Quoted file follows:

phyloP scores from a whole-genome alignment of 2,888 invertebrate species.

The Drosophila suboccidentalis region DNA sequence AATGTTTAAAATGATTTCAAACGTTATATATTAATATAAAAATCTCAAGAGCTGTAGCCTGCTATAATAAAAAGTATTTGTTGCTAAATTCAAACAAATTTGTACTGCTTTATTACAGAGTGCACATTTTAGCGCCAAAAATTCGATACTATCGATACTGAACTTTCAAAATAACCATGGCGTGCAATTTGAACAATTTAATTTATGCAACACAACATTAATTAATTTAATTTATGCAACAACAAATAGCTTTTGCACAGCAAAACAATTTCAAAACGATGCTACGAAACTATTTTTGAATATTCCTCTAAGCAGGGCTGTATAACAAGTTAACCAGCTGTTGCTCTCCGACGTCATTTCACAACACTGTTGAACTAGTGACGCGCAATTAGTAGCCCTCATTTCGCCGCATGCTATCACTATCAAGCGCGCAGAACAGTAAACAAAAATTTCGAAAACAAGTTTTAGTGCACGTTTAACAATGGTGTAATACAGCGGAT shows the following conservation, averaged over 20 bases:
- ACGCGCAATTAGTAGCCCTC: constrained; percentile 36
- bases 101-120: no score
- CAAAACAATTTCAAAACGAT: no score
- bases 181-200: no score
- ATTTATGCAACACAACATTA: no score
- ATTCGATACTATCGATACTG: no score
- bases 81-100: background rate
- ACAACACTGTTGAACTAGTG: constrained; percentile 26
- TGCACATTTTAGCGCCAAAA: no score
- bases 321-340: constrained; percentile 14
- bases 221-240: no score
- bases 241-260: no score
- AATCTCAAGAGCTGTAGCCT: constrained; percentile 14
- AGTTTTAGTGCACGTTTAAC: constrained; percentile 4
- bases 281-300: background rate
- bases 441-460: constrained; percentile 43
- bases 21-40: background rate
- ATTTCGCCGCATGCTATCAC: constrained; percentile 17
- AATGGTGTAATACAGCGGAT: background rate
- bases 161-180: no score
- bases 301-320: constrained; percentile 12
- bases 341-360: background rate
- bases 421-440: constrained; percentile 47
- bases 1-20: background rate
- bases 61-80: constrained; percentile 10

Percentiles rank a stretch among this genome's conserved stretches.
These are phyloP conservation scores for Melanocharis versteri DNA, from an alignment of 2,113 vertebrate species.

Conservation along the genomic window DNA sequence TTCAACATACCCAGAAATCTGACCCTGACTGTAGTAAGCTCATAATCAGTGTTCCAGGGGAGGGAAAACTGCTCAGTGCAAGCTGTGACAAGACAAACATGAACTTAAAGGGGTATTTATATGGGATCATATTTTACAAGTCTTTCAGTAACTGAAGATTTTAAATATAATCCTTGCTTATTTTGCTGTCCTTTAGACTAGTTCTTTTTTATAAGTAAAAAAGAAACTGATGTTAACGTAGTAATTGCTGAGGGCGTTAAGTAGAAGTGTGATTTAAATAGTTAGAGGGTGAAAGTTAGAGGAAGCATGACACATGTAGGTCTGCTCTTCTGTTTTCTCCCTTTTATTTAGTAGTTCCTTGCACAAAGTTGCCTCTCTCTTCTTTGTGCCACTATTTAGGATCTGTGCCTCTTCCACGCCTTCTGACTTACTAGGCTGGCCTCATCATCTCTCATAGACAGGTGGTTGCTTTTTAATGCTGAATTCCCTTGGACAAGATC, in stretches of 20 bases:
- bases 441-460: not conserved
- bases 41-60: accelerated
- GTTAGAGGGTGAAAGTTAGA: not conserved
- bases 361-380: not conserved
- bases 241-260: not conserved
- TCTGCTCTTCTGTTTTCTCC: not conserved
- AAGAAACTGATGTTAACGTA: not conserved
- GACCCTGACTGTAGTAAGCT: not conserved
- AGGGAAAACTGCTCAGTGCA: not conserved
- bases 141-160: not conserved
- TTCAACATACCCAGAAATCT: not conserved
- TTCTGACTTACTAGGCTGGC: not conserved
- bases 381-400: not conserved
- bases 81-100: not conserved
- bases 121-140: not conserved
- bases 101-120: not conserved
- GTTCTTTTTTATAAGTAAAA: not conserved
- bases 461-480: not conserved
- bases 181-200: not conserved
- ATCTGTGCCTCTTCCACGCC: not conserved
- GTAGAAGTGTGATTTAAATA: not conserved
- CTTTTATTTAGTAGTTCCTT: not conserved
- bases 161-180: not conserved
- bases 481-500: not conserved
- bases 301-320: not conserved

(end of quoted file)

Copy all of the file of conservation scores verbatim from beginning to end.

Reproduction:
phyloP scores from a whole-genome alignment of 2,888 invertebrate species.

The Drosophila suboccidentalis region DNA sequence AATGTTTAAAATGATTTCAAACGTTATATATTAATATAAAAATCTCAAGAGCTGTAGCCTGCTATAATAAAAAGTATTTGTTGCTAAATTCAAACAAATTTGTACTGCTTTATTACAGAGTGCACATTTTAGCGCCAAAAATTCGATACTATCGATACTGAACTTTCAAAATAACCATGGCGTGCAATTTGAACAATTTAATTTATGCAACACAACATTAATTAATTTAATTTATGCAACAACAAATAGCTTTTGCACAGCAAAACAATTTCAAAACGATGCTACGAAACTATTTTTGAATATTCCTCTAAGCAGGGCTGTATAACAAGTTAACCAGCTGTTGCTCTCCGACGTCATTTCACAACACTGTTGAACTAGTGACGCGCAATTAGTAGCCCTCATTTCGCCGCATGCTATCACTATCAAGCGCGCAGAACAGTAAACAAAAATTTCGAAAACAAGTTTTAGTGCACGTTTAACAATGGTGTAATACAGCGGAT shows the following conservation, averaged over 20 bases:
- ACGCGCAATTAGTAGCCCTC: constrained; percentile 36
- bases 101-120: no score
- CAAAACAATTTCAAAACGAT: no score
- bases 181-200: no score
- ATTTATGCAACACAACATTA: no score
- ATTCGATACTATCGATACTG: no score
- bases 81-100: background rate
- ACAACACTGTTGAACTAGTG: constrained; percentile 26
- TGCACATTTTAGCGCCAAAA: no score
- bases 321-340: constrained; percentile 14
- bases 221-240: no score
- bases 241-260: no score
- AATCTCAAGAGCTGTAGCCT: constrained; percentile 14
- AGTTTTAGTGCACGTTTAAC: constrained; percentile 4
- bases 281-300: background rate
- bases 441-460: constrained; percentile 43
- bases 21-40: background rate
- ATTTCGCCGCATGCTATCAC: constrained; percentile 17
- AATGGTGTAATACAGCGGAT: background rate
- bases 161-180: no score
- bases 301-320: constrained; percentile 12
- bases 341-360: background rate
- bases 421-440: constrained; percentile 47
- bases 1-20: background rate
- bases 61-80: constrained; percentile 10

Percentiles rank a stretch among this genome's conserved stretches.
These are phyloP conservation scores for Melanocharis versteri DNA, from an alignment of 2,113 vertebrate species.

Conservation along the genomic window DNA sequence TTCAACATACCCAGAAATCTGACCCTGACTGTAGTAAGCTCATAATCAGTGTTCCAGGGGAGGGAAAACTGCTCAGTGCAAGCTGTGACAAGACAAACATGAACTTAAAGGGGTATTTATATGGGATCATATTTTACAAGTCTTTCAGTAACTGAAGATTTTAAATATAATCCTTGCTTATTTTGCTGTCCTTTAGACTAGTTCTTTTTTATAAGTAAAAAAGAAACTGATGTTAACGTAGTAATTGCTGAGGGCGTTAAGTAGAAGTGTGATTTAAATAGTTAGAGGGTGAAAGTTAGAGGAAGCATGACACATGTAGGTCTGCTCTTCTGTTTTCTCCCTTTTATTTAGTAGTTCCTTGCACAAAGTTGCCTCTCTCTTCTTTGTGCCACTATTTAGGATCTGTGCCTCTTCCACGCCTTCTGACTTACTAGGCTGGCCTCATCATCTCTCATAGACAGGTGGTTGCTTTTTAATGCTGAATTCCCTTGGACAAGATC, in stretches of 20 bases:
- bases 441-460: not conserved
- bases 41-60: accelerated
- GTTAGAGGGTGAAAGTTAGA: not conserved
- bases 361-380: not conserved
- bases 241-260: not conserved
- TCTGCTCTTCTGTTTTCTCC: not conserved
- AAGAAACTGATGTTAACGTA: not conserved
- GACCCTGACTGTAGTAAGCT: not conserved
- AGGGAAAACTGCTCAGTGCA: not conserved
- bases 141-160: not conserved
- TTCAACATACCCAGAAATCT: not conserved
- TTCTGACTTACTAGGCTGGC: not conserved
- bases 381-400: not conserved
- bases 81-100: not conserved
- bases 121-140: not conserved
- bases 101-120: not conserved
- GTTCTTTTTTATAAGTAAAA: not conserved
- bases 461-480: not conserved
- bases 181-200: not conserved
- ATCTGTGCCTCTTCCACGCC: not conserved
- GTAGAAGTGTGATTTAAATA: not conserved
- CTTTTATTTAGTAGTTCCTT: not conserved
- bases 161-180: not conserved
- bases 481-500: not conserved
- bases 301-320: not conserved